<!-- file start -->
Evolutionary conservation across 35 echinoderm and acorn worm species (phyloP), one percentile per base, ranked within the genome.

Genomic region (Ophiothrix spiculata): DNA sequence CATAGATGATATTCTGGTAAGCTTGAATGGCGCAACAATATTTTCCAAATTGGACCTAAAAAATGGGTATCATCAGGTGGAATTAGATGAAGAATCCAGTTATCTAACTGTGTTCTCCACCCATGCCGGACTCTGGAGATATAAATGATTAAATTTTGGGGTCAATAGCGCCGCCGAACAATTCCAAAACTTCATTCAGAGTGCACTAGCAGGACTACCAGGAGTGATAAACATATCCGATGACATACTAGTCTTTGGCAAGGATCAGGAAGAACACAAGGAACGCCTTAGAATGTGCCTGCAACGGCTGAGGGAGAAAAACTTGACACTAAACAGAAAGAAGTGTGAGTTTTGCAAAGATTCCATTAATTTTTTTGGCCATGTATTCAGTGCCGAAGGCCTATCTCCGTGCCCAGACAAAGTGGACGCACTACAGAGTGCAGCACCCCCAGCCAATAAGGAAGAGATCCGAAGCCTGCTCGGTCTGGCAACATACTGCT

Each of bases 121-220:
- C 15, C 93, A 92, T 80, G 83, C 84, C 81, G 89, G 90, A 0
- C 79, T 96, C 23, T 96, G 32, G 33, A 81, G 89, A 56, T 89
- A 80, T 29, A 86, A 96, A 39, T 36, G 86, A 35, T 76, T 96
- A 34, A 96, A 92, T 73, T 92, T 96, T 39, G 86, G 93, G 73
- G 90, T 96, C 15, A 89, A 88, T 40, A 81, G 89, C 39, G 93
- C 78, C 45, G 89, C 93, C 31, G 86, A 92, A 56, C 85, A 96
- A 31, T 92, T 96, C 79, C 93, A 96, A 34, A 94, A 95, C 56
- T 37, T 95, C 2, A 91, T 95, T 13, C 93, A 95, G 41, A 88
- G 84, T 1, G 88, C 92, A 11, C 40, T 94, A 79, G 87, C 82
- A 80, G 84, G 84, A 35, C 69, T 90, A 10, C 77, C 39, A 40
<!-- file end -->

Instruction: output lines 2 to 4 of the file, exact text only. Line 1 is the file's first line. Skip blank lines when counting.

Genomic region (Ophiothrix spiculata): DNA sequence CATAGATGATATTCTGGTAAGCTTGAATGGCGCAACAATATTTTCCAAATTGGACCTAAAAAATGGGTATCATCAGGTGGAATTAGATGAAGAATCCAGTTATCTAACTGTGTTCTCCACCCATGCCGGACTCTGGAGATATAAATGATTAAATTTTGGGGTCAATAGCGCCGCCGAACAATTCCAAAACTTCATTCAGAGTGCACTAGCAGGACTACCAGGAGTGATAAACATATCCGATGACATACTAGTCTTTGGCAAGGATCAGGAAGAACACAAGGAACGCCTTAGAATGTGCCTGCAACGGCTGAGGGAGAAAAACTTGACACTAAACAGAAAGAAGTGTGAGTTTTGCAAAGATTCCATTAATTTTTTTGGCCATGTATTCAGTGCCGAAGGCCTATCTCCGTGCCCAGACAAAGTGGACGCACTACAGAGTGCAGCACCCCCAGCCAATAAGGAAGAGATCCGAAGCCTGCTCGGTCTGGCAACATACTGCT

Each of bases 121-220:
- C 15, C 93, A 92, T 80, G 83, C 84, C 81, G 89, G 90, A 0